PNG Air, Virgin Australia code-share agreement

The Independent Consumer and Competition Commission has granted authorisation to PNG Air Limited (PNG Air) to give effect to a code-share agreement it is entering into with Virgin Australia for services between Port Moresby, PNG and Brisbane, Australia.

After comments received from stakeholders and submissions from the parties, the ICCC assessed the application and is satisfied that the code-share services, if authorised, would generate more benefits to the public, which are likely to outweigh any detriments, including any lessening of competition.

Commissioner and Chief Executive Officer Paulus Ain, whilst acknowledging that free sale code-share arrangement is not very competitive, said the arrangement will allow a new marketing carrier to enter the market.

“The ICCC considers that in the present circumstances, it is better to have PNG Air commence its international operations on the Port Moresby/Brisbane route on a free sale arrangement.”

Commissioner Ain added that consistent with its draft determination which was released on 1st February 2019, the ICCC considered that the following potential public benefits are likely to result if the parties provide the code-share services (despite likely anti-competitive outcomes):

  • Travellers’ choice (of marketing carriers) would be increased (from three – currently Qantas, Air Niugini and Virgin Australia – to four);
  • Travellers would have access to cheaper and more frequent passenger air services between PNG and Australia; 
  • Passengers would benefit from direct connections and ease of luggage transfers for connections to and from PNG Air’s domestic services;  
  • Further development of the route and making Port Moresby as a transit hub as passengers from other Pacific nations such as Federated States of Micronesia travel to Australian ports via Port Moresby; and vice versa; thus, increasing traffic volume through Port Moresby making possible for more frequent services, reducing passenger flight times to Australian destinations, and leading to cheaper fares in the long run as a result of increased passenger volumes;
  • As the competitive pressure builds up and more public benefits are realised, it would lead to increase in traffic volume; hence, the possibility of other airlines entering the market by code-sharing or independently after airline companies provide aggressive competition on this route; and provision of direct services on a high frequency basis; 
  • Indirectly, the code-share arrangement has the potential of increasing competitive pressure between Air Niugini and PNG Air in the domestic market and will lead to benefits such as reduced airfares and better services for domestic consumers; and
  • The above could increase traffic volume through Port Moresby, and make it possible for more frequent services, reduce passenger flight times to Asian destinations. Such outcome would also lead to cheaper and special fares in the long run.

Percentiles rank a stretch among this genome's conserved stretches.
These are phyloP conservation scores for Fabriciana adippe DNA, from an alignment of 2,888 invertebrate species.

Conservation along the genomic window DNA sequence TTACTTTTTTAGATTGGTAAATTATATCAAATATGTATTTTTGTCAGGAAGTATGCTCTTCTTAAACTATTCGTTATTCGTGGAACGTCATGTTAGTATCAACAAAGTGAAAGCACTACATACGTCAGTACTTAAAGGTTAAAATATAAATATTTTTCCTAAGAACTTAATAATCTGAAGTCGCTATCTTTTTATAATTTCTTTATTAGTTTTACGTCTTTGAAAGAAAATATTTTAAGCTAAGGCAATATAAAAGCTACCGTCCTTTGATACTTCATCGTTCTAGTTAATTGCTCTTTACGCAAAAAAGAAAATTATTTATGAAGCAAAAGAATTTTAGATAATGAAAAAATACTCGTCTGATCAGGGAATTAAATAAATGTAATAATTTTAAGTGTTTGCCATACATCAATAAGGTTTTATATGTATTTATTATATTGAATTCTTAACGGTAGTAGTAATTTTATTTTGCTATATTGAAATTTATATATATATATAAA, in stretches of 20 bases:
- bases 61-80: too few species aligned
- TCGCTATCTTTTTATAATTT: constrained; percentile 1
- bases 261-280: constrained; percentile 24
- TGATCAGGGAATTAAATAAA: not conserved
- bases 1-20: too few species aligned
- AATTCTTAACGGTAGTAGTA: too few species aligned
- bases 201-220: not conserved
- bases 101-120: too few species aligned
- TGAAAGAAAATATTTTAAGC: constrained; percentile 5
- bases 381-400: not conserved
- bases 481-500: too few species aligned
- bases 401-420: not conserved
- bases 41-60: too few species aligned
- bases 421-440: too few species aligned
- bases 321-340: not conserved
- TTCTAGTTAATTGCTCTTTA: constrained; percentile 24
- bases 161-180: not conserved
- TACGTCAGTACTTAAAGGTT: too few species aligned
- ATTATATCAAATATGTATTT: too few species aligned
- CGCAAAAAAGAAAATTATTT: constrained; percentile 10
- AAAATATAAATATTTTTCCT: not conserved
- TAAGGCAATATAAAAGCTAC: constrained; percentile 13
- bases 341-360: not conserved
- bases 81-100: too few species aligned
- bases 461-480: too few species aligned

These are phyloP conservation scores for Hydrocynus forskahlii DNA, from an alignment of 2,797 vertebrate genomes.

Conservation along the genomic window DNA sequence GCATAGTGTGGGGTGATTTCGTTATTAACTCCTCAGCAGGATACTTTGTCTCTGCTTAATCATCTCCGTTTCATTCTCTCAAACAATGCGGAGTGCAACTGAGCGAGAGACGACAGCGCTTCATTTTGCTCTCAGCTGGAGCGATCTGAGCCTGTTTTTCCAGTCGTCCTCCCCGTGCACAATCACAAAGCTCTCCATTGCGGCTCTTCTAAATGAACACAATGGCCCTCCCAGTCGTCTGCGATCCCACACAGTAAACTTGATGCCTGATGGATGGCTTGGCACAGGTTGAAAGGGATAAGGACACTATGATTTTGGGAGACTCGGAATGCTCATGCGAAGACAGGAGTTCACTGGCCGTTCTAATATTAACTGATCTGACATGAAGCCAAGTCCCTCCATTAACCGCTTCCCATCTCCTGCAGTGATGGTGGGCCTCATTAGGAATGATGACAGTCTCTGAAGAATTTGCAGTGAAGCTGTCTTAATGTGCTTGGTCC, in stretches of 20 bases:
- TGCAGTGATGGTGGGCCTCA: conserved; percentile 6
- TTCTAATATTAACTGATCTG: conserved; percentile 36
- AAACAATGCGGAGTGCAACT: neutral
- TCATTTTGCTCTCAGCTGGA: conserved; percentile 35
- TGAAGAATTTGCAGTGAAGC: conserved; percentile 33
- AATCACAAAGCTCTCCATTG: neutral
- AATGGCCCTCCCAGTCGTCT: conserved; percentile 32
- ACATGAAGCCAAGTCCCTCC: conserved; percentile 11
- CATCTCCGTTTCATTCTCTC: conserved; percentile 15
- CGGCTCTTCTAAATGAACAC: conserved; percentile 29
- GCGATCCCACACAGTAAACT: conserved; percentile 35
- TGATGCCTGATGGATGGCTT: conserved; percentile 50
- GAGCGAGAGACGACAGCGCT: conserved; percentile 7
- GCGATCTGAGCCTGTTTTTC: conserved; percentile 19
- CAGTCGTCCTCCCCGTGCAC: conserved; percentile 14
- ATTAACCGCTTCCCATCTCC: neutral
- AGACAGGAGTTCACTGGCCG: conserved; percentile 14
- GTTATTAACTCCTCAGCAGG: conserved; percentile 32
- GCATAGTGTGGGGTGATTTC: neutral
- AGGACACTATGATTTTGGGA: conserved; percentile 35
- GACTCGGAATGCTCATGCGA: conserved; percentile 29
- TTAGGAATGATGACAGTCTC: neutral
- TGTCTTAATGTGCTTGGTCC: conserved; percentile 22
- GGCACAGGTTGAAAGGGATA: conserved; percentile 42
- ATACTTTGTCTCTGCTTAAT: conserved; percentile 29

On the other hand, the ICCC also noted that the following detriments are likely to occur:

  • The ‘free sale’ arrangement is not likely to stimulate sufficient competition between PNG Air and Virgin Australia; and
  • The code-share agreement would diminish the chances of independent entry by PNG Air.

Commissioner Ain said the ICCC has also noted some market conditions that may contribute to hinder potential new entry.

“The ICCC has noted that availability of limited slots at the Port Moresby Jackson’s International Airport could potentially inhibit new entries. The ICCC considers that despite the recent redevelopment at the Jackson’s Airport, there was no evidence which suggested that slot availability has increased.

“Should the demand grow for passenger (and freight) services for international flights, new carriers may enter the market and provide air transport services.”

 The limited availability of slots and how the slots are allocated could hinder the entrance of potential airlines. This would likely lead to delayed/missed opportunity to enhance competition on the incumbents; hence the likely benefits. This is the matter for the National Airports Corporation to assess and take appropriate steps, if deemed necessary to improve.

The ICCC also noted that regulatory requirements such as airline designation and capacity requirements as per bilateral agreements between PNG and Australia can prove at times, to be challenging for a new carrier to enter.

It is understood that before an airline can operate international services to another country, the government must first negotiate a treaty level agreement with the destination country’s government. PNG has a bilateral Air Service Agreement (ASA) with Australia. Under the ASA, requirements such as traffic rights, capacity, designation, ownership and control, other policy, safety and security clauses would be included. Such regulatory requirements can make entry of a carrier into the international air transport services challenging; hence hinder potential effective competition. The State and the Department of Transport can consider this in the next bilateral ASA discussions with Australia.

The ICCC has considered the likely detriments in light of the current market conditions discussed above and the passenger volume growth being stagnant. Also, the ICCC notes that Air Niugini and Qantas have been taking up much of the volume.

Overall, the ICCC has considered that, whilst free sale may not stimulate much competition between PNG Air and Virgin, the arrangement would put some competitive pressure on the ‘bigger’ carriers. This would result in overall fare competition and benefits the traveling public.

Regarding the independent entry, the ICCC has considered that this code-share arrangement will assist PNG Air to ‘test the waters’ and eventually make a decision on whether or not to enter independently in future.

Press release